Thomas Jefferson Papers

II. Arrangements between English and Southern Merchants, [June 1790?]

II. Arrangements between English and Southern Merchants

[June 1790?]

The American Merchant knows perfectly the different manufactures of Great Britain, the nearness of them to the Sea ports, and he is particular in ordering from Bristol, Liverpool or London, the articles which are manufactured there or in the neighbourhood thereof, and exported on the best terms.

The American Merchant is very explicit in his demands for Goods, he details every thing with the greatest care: and his Correspondent in Great Britain complies with his orders with the most pointed exactness. It rarely ever happens but that the English Merchant sends the kind, quality and quantity of Goods, and the exact proportion as they are ordered.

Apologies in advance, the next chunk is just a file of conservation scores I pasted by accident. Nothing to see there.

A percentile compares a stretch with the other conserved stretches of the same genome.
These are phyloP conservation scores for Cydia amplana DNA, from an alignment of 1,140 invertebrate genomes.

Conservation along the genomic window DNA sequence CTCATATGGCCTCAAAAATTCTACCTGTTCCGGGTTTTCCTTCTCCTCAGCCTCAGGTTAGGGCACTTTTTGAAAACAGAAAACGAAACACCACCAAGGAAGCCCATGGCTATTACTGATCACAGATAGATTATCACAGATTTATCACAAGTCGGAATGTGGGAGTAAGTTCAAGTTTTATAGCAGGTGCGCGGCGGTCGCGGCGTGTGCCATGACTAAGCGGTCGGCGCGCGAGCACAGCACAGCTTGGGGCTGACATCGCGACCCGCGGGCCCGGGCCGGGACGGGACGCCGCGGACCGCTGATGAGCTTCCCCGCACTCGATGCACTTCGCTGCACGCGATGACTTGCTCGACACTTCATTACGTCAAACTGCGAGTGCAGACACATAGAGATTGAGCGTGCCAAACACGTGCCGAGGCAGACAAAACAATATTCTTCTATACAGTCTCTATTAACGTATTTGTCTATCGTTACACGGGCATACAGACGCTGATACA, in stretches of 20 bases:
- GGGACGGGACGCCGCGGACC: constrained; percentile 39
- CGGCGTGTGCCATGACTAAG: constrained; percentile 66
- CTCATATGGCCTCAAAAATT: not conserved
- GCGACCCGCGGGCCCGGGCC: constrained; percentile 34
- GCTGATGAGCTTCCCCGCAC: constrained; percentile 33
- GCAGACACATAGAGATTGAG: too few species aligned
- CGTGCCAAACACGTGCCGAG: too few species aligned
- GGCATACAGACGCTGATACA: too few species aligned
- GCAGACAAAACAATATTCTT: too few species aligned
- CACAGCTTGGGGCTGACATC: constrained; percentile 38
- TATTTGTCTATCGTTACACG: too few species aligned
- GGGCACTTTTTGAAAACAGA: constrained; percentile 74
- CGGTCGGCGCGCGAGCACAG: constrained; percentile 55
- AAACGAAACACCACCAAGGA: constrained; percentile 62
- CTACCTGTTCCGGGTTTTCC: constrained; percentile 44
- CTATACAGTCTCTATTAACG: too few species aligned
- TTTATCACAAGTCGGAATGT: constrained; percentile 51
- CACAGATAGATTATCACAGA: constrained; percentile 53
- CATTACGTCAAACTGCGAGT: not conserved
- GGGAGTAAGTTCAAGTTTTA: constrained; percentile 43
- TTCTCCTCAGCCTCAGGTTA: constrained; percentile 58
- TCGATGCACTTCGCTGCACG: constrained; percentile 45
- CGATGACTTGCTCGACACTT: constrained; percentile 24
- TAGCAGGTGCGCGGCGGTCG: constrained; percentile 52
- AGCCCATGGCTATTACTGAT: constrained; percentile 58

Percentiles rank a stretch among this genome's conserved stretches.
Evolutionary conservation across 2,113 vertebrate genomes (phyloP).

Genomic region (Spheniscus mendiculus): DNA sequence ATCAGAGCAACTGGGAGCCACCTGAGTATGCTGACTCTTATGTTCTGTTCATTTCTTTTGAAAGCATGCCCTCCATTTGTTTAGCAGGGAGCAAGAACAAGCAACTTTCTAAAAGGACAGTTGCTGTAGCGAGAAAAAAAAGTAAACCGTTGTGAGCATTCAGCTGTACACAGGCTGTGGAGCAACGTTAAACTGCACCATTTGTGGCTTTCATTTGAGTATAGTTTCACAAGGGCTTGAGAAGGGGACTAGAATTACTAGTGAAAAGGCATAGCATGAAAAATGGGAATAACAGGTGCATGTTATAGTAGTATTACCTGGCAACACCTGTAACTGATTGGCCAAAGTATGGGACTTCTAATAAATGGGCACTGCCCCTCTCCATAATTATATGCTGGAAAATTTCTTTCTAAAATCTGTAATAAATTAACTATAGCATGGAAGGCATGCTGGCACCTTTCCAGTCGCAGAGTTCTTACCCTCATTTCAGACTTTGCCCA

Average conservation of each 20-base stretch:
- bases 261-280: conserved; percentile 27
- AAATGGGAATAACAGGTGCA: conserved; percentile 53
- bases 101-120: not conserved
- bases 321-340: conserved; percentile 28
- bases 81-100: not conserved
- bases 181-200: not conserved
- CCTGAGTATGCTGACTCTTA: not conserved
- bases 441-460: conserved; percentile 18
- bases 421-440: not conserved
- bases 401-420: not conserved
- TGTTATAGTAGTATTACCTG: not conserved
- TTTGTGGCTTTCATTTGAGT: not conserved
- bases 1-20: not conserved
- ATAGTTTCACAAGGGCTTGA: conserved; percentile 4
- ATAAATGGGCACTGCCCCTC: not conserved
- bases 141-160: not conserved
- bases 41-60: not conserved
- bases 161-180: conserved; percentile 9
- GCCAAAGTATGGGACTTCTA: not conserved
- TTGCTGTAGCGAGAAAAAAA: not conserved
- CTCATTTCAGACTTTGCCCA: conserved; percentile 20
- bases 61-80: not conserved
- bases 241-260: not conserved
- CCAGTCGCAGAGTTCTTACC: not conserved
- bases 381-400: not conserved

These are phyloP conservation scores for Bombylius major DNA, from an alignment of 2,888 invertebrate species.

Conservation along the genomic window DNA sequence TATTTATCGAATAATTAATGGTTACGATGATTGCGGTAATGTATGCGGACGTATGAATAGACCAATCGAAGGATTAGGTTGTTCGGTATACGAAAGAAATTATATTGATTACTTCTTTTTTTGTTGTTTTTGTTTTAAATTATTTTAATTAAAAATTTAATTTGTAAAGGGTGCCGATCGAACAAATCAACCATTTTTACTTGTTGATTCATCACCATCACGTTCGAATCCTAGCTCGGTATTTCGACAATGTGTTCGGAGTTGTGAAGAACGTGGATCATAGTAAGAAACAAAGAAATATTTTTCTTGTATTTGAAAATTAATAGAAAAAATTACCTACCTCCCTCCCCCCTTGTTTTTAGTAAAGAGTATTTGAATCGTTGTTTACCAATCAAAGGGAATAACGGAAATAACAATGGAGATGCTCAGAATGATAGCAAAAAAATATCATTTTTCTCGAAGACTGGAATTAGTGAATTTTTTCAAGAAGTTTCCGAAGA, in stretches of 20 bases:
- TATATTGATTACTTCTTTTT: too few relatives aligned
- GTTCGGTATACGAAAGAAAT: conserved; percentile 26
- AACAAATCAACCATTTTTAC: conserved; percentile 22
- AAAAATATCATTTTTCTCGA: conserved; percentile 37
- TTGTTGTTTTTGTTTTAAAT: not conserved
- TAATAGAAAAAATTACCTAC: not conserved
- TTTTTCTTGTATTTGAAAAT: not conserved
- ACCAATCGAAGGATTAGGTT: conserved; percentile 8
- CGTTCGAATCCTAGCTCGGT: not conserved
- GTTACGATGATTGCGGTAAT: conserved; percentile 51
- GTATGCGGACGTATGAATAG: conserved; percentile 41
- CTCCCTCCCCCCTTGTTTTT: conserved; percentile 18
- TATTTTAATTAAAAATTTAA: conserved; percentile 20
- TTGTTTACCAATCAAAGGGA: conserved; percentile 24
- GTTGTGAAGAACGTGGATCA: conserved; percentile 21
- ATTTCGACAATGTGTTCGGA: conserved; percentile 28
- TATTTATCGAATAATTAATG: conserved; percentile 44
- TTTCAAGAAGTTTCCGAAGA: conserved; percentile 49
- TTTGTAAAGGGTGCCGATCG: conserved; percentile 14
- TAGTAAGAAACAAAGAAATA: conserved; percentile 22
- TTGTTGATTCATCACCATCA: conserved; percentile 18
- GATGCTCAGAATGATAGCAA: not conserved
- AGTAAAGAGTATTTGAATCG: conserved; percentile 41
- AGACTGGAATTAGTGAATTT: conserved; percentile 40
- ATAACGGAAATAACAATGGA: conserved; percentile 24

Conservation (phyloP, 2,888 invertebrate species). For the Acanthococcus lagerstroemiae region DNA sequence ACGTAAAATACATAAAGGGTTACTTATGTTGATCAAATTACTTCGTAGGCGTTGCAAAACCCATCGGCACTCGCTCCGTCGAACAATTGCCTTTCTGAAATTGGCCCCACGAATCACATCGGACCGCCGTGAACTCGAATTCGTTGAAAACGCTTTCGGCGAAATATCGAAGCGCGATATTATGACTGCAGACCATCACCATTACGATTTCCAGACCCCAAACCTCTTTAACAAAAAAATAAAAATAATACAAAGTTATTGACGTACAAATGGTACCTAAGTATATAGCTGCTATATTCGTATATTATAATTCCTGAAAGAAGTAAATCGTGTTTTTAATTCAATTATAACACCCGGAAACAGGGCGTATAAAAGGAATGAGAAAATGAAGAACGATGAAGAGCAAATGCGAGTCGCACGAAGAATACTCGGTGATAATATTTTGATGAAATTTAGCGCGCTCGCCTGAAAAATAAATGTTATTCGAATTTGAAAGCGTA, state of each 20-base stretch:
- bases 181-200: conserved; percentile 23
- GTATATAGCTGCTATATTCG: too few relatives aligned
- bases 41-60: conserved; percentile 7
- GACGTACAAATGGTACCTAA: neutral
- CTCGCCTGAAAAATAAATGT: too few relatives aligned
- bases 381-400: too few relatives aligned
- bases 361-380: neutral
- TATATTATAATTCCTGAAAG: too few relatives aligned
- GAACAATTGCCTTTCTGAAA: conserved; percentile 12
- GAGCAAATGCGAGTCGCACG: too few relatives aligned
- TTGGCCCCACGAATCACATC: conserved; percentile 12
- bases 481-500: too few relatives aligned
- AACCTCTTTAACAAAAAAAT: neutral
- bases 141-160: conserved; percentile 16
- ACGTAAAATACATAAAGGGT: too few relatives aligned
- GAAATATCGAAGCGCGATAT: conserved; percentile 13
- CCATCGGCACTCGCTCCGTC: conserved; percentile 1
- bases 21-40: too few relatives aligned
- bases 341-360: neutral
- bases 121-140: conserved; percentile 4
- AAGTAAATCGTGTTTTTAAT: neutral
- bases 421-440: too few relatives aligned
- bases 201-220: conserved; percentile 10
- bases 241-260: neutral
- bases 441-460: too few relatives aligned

The following are the terms on which they agree mutually to form their Commercial connections.

1st. Twelve months after the date of the Invoice of the merchandize shipped by the British merchant to the American, if it be not paid, it bears an interest of five per cent and is charged accordingly in the Account Current, and perhaps noted in the next Invoice.

2d. If the English merchant pays ready money for any of the merchandize he immediately adds five per cent on them (the interest of a year) in the Invoice which he sends out noting the same to his correspondent. The same is to be observed if any of the merchandize is bought on Credit for a shorter period than one year, that is, if the British merchant purchases at four months credit he charges eight months interest in the Invoice.